Earlier this week we wrote about Winter is Coming here. It’s has been read multiple times a day in both my classroom and at home. I have no idea why I waited so long to purchase it but I’m so glad it will have a place on our shelves from now on.

Lastly this is a newly released book with the text written by Margaret Wise Brown.

Sandwiched between the book ends of her beautiful poetry is her story of a new calf being born into the cold and the young boy Jonathan who cares for the animals of the barn. It’s absolutely stunning. Although we picked up our copy from our local library this would be a perfect gift for any small farm loving child and it can be found at major book retailers world wide.

What winter themed books are gracing your book shelves currently?

We will be splicing in some of our favourite holiday and tradition themed books in the coming weeks.

Montessori Book Club: Winter is Coming

November for us is a time to settle in to the coming months of grey drizzly days. There’s no better way to do that for us than to curl up under a cosy blanket with a warm mug and a stack of books.

This one has been on our wish list for a while and I’m so glad we finally picked it up.

Winter is Coming is perfect for us and any family or school that loves nature journaling. We love that it begins in the early Autumn and follows the passage of time at a treehouse.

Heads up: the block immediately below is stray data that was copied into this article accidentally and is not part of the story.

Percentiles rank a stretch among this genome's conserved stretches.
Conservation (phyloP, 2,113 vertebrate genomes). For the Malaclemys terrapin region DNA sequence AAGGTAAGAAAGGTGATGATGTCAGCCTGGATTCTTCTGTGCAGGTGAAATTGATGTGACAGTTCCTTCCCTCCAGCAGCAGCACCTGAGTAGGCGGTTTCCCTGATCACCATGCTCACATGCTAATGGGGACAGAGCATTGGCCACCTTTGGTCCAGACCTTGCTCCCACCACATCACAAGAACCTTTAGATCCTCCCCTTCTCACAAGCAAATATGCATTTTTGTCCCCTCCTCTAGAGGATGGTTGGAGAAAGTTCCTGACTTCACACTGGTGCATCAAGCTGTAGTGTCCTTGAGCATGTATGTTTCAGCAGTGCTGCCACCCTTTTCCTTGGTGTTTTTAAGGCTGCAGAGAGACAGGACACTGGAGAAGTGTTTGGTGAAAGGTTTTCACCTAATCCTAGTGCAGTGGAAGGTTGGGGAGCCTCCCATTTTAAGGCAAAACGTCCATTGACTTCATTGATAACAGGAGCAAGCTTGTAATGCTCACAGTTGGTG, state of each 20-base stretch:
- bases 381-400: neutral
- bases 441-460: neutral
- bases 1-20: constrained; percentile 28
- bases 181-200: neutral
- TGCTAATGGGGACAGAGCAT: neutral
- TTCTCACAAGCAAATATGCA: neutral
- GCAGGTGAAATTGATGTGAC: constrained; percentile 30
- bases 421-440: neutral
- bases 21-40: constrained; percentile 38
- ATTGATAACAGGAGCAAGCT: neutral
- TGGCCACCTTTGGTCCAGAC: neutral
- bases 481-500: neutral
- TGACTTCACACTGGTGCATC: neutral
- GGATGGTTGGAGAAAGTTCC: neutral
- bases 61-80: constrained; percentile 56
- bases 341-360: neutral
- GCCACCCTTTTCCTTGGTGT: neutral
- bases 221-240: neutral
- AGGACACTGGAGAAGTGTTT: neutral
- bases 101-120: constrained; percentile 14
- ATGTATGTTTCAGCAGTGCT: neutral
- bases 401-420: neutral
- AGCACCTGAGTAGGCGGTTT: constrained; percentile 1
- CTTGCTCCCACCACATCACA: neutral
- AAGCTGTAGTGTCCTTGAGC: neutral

The illustrations are beautiful and invite children to take a closer look.

The text is so wonderfully geared to Montessori as it’s richly descriptive and realistic which also makes it the perfect read aloud book.

The end pages give the reader a peek at the child’s drawings and observations.

This is definitely a gift worthy book for people who are looking for something special to give this holiday season.

We are rotating our home Montessori bookshelves this week. Look for more Winter related Montessori compatible book reviews and gift ideas to come.

Montessori Summer Book Club: Back to School with a new favourite

Our summer time is about to come to an end and we are slowly gathering matching socks and finding pants that aren’t too short.

We are also rotating our bookshelves to include our favourite school related Montessori compatible books. We’ve written about some of our favourites before and you can find them here.